Window to Submit Farm Bill is Closing

Sen. Chuck Grassley says Farm Bill must go to the Super Committee this week.

Published on: Nov 9, 2011

Senator Chuck Grassley, R-Iowa, says House and Senate ag leaders must resolve regional differences over farm supports this week, or the 'window of opportunity' for ag to write a new Farm Bill for the deficit Super Committee will be closed.

A  frustrated Grassley says the clock is running out for the chairs and ranking members of the House and Senate ag panels to come up with Farm Bill language that pares $23 billion over ten years, which was agreed to earlier.

"If we don't have a bill to review soon the Agriculture Committees won't even have the option of submitting a full Farm Bill to the Super Committee," Grassley said. "Then the task of how to find savings in the agriculture budget will be left to the members of the Super Committee."

Some, including former House Agriculture Committee Chairman Collin Peterson, D-Minn., disagree with Grassley's timeline and argue, there's still time, however Grassley is not backing down from his firm statement.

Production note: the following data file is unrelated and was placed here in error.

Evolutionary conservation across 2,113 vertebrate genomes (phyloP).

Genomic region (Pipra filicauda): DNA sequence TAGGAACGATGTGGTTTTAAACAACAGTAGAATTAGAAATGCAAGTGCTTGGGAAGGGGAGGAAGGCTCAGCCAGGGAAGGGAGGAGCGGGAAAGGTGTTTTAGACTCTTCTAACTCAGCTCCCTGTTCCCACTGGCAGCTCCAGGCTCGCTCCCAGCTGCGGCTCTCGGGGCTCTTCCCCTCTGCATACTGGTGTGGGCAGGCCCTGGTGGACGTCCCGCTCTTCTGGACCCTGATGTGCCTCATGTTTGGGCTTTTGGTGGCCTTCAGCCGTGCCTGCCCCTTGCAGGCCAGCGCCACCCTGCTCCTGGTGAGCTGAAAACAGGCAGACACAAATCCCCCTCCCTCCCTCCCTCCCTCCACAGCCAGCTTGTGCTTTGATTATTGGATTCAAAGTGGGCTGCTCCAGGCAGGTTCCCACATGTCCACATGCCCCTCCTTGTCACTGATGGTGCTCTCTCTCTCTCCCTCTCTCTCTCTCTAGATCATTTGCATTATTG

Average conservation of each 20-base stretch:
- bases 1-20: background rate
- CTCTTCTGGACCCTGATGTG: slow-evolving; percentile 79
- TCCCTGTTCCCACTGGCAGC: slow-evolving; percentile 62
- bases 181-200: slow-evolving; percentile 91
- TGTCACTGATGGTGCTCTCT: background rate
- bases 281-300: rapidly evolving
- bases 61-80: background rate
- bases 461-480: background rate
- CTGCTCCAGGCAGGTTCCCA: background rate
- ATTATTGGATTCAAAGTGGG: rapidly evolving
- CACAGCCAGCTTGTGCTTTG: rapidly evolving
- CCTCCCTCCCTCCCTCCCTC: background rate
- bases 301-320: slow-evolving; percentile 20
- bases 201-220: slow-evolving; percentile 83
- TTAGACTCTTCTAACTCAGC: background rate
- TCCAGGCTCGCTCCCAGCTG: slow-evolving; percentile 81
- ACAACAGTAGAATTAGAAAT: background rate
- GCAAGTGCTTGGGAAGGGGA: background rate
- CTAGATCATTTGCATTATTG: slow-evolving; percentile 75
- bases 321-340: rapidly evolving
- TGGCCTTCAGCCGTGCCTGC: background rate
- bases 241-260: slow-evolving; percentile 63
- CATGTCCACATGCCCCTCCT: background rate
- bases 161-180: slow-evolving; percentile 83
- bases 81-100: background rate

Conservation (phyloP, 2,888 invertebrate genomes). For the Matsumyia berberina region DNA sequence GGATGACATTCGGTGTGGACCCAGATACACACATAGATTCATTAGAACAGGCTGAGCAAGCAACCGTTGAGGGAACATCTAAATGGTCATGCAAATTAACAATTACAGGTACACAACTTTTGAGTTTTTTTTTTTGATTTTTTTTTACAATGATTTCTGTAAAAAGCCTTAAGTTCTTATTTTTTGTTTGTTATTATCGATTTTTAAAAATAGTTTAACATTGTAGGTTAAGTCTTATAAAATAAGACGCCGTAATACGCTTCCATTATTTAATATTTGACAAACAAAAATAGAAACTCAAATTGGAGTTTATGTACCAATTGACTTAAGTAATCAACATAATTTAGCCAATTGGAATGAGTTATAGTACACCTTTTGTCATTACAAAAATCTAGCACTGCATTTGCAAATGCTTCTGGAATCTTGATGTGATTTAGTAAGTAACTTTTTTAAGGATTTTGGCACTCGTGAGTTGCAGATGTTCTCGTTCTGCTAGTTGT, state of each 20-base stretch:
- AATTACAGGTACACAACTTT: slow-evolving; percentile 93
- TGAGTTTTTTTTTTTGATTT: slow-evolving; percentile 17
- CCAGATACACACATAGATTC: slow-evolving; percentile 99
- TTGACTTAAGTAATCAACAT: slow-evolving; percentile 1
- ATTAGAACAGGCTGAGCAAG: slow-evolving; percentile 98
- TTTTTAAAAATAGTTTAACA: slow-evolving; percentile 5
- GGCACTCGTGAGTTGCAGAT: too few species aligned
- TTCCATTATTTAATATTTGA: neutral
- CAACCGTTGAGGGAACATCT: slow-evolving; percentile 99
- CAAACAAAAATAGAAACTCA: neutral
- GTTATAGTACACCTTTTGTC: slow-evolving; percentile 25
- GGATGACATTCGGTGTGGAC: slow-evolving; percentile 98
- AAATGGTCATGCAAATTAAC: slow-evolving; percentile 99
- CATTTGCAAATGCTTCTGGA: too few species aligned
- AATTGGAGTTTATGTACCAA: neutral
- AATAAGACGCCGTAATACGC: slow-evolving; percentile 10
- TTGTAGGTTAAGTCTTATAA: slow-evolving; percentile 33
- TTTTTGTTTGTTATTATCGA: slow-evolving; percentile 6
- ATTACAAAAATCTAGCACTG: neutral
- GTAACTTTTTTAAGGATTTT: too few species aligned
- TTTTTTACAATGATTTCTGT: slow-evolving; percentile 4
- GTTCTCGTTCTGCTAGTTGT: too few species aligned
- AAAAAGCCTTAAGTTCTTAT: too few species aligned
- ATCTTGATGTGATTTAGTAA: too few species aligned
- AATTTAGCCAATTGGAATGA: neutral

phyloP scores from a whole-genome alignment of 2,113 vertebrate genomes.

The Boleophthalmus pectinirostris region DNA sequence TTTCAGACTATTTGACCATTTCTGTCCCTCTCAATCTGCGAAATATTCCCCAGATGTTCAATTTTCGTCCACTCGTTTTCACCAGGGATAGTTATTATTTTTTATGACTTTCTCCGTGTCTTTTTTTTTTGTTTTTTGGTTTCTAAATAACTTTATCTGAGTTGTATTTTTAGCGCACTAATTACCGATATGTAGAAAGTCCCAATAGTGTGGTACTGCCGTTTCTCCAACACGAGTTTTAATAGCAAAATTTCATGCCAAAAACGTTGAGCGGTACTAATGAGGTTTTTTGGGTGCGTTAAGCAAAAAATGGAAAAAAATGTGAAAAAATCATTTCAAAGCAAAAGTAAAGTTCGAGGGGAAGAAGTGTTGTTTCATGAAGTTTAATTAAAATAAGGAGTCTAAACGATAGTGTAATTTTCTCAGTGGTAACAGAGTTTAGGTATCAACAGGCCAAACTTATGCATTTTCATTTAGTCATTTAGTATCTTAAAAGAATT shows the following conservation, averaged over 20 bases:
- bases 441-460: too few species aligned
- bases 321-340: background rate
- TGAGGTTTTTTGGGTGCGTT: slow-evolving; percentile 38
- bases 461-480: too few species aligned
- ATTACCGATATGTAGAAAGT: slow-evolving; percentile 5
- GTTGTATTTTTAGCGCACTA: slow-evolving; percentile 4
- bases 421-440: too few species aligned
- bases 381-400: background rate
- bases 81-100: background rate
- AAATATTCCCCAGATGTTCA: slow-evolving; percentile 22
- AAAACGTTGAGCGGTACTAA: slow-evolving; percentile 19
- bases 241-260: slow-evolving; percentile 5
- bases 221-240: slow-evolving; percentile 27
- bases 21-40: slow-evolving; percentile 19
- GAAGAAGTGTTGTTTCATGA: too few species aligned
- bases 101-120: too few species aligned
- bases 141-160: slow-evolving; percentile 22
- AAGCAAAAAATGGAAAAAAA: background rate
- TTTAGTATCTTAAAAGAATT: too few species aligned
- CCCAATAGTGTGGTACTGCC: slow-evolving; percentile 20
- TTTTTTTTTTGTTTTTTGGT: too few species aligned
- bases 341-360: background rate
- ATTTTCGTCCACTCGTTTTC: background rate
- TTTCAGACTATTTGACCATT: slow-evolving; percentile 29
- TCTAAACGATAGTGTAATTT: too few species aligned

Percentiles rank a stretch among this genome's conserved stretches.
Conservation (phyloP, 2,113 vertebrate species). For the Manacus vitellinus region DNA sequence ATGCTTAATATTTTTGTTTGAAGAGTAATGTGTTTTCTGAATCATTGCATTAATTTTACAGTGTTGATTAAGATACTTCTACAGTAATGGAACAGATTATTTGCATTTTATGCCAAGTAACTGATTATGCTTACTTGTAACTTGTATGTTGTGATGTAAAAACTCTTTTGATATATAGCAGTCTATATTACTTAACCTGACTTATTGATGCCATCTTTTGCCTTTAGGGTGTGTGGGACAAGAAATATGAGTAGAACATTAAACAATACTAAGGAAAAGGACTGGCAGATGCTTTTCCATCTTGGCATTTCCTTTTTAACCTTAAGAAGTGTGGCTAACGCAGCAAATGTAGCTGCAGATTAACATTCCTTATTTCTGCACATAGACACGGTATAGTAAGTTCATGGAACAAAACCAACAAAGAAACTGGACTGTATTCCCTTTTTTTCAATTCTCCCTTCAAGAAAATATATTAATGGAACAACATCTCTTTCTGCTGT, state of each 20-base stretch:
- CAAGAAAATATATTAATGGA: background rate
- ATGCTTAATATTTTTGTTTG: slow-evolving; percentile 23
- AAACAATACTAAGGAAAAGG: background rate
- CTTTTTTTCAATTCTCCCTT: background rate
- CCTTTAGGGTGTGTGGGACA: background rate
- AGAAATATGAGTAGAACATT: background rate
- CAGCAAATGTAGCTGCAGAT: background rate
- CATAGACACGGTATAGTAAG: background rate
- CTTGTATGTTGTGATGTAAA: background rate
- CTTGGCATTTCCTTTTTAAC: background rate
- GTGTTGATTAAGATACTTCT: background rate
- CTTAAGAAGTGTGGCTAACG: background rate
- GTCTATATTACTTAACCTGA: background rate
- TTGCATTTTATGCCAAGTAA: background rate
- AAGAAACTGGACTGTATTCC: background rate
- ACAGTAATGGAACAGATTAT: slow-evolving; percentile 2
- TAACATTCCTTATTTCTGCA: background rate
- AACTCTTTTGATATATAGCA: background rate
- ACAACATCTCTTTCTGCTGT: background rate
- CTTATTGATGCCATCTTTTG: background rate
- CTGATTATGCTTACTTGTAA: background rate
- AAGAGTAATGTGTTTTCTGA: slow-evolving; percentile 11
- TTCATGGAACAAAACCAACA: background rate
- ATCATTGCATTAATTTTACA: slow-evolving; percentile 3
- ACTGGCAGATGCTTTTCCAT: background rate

"If we aren't to agree on an approach, either a full Farm Bill or some other option and get it to the Super Committee by the end of the week the window of opportunity is closed," Grassley said.  

Ag leaders have already missed an informal Nov. 1 deadline, and now regional differences over whether to cover 'shallow' losses or just major ones, is dividing Midwestern and Southern lawmakers.

On efforts by Senate Agriculture Committee Chair Debbie Stabenow, D-Mich., and House Agriculture Committee Chair Frank Lucas, Grassley says that he thinks that the feeling generally is that those two people have gone the route of trying to satisfy everybody and it's winding up very complicated as a result of trying to do that." 

Money has been the salve used to buy support in past Farm Bills, but now, there's 'no money,' and little time. Even more damaging, if the Super Committee fails to meet its Nov. 23 deadline, whatever Farm Bill the Ag Committees would then have to write, would have no protection from amendments on the House and Senate floors as agriculture opponents seek to 'shred' whatever's left of a Farm Bill.